Each learned lord has servants: most of their learned lordships have or have had children: to whom, in case of any little transgressions or disputes, such as will sometimes present themselves in all families—to whom, at any rate (I speak of the children,) if not to the servants, he will have been desirous to do, and will accordingly have done, justice.
Each learned lord, or at any rate almost every learned lord, has or has had a lady, whose learning, let us hope, if she has any, bears no resemblance to his own. If in that domestic tribunal he has not been in the habit of exercising the judicial office himself, or even if he has, let him put himself under her tuition for a while: behold in her rules and orders a set of acts of sederunt, to which I will not do any such injustice as not to suppose them better than his own, and read in her fair hands his improved book of practice.
Should that course of schooling, in the instance of this or that learned tyro, fail, or be found insufficient, let him follow the precedent, though not literally, set as above by the good Lord Swinton. Let him betake himself—not to a jury-box, as Lord Swinton did—he will not find there exactly what he stands in need of—but to the nearest Scotch small-debt court:—or it, looking upon a visit to any such neighbouring school, as a sort of remedy for his leprosy, too near akin to a dip in the river Jordan, he does not, any more than Lord Swinton, grudge crossing the Tweed, let him repair to Birmingham, and put himself under the tuition of Mr. Hutton, whose amusing as well as instructive account of the proceedings of the court of conscience there, as carried on under his presidence, is lying on the table before me; and who, if applied to by any man in that elevated station, will, I am certain, not refuse that information, which in my obscure and humble station he has granted to me.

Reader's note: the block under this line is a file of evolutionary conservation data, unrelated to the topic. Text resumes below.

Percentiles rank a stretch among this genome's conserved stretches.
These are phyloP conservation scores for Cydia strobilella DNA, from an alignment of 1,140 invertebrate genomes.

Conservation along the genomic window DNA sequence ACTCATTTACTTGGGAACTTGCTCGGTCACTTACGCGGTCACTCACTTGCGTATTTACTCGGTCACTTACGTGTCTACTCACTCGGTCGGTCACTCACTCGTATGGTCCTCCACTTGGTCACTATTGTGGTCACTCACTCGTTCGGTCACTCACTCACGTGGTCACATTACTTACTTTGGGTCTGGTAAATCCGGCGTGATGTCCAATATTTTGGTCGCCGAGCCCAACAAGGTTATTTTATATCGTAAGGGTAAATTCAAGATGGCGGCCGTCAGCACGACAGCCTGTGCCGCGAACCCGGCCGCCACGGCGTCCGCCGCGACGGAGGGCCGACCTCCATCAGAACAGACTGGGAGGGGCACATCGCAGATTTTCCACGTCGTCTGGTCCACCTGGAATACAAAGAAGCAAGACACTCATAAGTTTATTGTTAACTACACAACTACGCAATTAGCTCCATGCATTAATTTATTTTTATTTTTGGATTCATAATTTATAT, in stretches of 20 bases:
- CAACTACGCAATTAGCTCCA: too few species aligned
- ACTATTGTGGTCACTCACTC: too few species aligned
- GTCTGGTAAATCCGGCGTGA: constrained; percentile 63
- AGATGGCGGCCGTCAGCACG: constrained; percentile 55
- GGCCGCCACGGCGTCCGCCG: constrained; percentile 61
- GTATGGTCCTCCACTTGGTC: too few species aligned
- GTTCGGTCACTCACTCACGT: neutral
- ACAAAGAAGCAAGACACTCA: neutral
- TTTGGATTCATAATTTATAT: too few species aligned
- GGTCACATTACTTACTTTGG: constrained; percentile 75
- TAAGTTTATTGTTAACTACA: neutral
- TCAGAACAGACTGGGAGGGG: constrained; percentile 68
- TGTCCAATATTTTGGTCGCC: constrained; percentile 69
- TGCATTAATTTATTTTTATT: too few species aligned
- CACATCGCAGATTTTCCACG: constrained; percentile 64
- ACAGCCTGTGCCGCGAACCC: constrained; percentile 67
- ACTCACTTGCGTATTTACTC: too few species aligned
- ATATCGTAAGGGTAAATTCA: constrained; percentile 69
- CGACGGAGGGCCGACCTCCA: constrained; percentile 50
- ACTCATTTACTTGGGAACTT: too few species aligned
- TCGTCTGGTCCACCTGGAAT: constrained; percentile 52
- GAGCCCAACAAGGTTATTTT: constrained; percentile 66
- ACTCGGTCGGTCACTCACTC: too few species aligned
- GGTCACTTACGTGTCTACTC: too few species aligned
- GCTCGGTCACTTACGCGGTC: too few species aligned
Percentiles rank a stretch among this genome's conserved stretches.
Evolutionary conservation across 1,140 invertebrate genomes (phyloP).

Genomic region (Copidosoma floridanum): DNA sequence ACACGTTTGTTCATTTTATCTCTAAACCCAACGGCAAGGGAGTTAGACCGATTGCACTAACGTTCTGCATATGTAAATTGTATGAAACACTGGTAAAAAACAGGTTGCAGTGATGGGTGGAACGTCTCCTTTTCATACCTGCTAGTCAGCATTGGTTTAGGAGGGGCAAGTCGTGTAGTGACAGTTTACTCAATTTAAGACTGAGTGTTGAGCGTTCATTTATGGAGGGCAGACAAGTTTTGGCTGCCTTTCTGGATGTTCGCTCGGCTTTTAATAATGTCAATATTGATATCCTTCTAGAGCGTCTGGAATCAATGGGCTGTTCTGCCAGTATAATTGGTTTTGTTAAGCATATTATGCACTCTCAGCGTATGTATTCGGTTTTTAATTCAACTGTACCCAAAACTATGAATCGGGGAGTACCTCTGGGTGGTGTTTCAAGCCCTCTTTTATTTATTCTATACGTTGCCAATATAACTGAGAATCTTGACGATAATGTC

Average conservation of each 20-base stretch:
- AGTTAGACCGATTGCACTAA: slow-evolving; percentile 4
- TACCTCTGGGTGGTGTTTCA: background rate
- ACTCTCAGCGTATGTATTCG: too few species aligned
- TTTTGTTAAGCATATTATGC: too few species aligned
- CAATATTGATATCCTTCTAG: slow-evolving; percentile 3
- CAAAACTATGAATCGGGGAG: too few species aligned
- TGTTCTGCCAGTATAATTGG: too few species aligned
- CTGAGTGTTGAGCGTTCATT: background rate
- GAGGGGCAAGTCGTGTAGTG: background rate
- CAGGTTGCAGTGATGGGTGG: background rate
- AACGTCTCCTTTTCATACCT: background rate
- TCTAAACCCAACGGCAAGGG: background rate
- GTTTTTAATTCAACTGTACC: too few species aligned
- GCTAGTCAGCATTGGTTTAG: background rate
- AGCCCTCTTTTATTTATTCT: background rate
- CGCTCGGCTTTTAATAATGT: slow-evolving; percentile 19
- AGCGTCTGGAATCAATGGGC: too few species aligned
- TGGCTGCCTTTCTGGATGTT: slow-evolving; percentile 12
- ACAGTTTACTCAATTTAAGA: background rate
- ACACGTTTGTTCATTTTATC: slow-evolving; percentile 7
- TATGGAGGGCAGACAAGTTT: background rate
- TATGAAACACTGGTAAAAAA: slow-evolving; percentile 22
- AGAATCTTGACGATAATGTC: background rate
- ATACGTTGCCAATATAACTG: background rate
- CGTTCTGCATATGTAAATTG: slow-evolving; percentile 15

But, not to impose on every one of their learned lordships the necessity of any of these wild pilgrimages, there exists (if on a hasty glance I comprehend this part of the carte du pays right)—there exists in that spacious mansion called the Outer House, including in itself so many mansions, one in which there sits a learned lord, called the Lord Ordinary on Oaths and Witnesses. On him is imposed, I see, on particular occasions, the degrading function of sitting to receive, in their own proper, or rather improper persons, the canaille of suitors.* There he finds himself now and then obliged—for I believe he finds it impossible to escape from them altogether—to hear them and examine them, and thus to get from them the truth, in its native crude and impure state, without having it refined, and double-refined, and treble-refined, by being percolated through the lips and pens of commissioners and commissioners’ clerks, and agents, and writers to the signet, and advocates, and Court-of-Session clerks of so many sorts and sizes. In this ergasterium, if I understand the matter right, it falls to the lot of each of their lordships (the president excepted) in his turn to drudge. If, then, after drawing the truth, or whatever is given for truth, in this crude state, and from whatever sources it is to be had from, and that at the very outset of the cause, and from both parties at once, and without a syllable previously written by professional lawyers of either side, or at any other time, unless it be worth while, as the parties and witnesses if any, speak, to set down what they say,—if, with these little variations, he can prevail upon himself to decide upon the evidence at once, instead of setting it, or something that passes for it, to be committed to writing, to be decided upon by some other judge, who has heard nobody, seen nobody, and knows nothing about the matter, he will have judged, under the system of natural procedure, whether he knows it or not, as truly and scientifically as it ever happened to Monsieur Jordan to talk prose.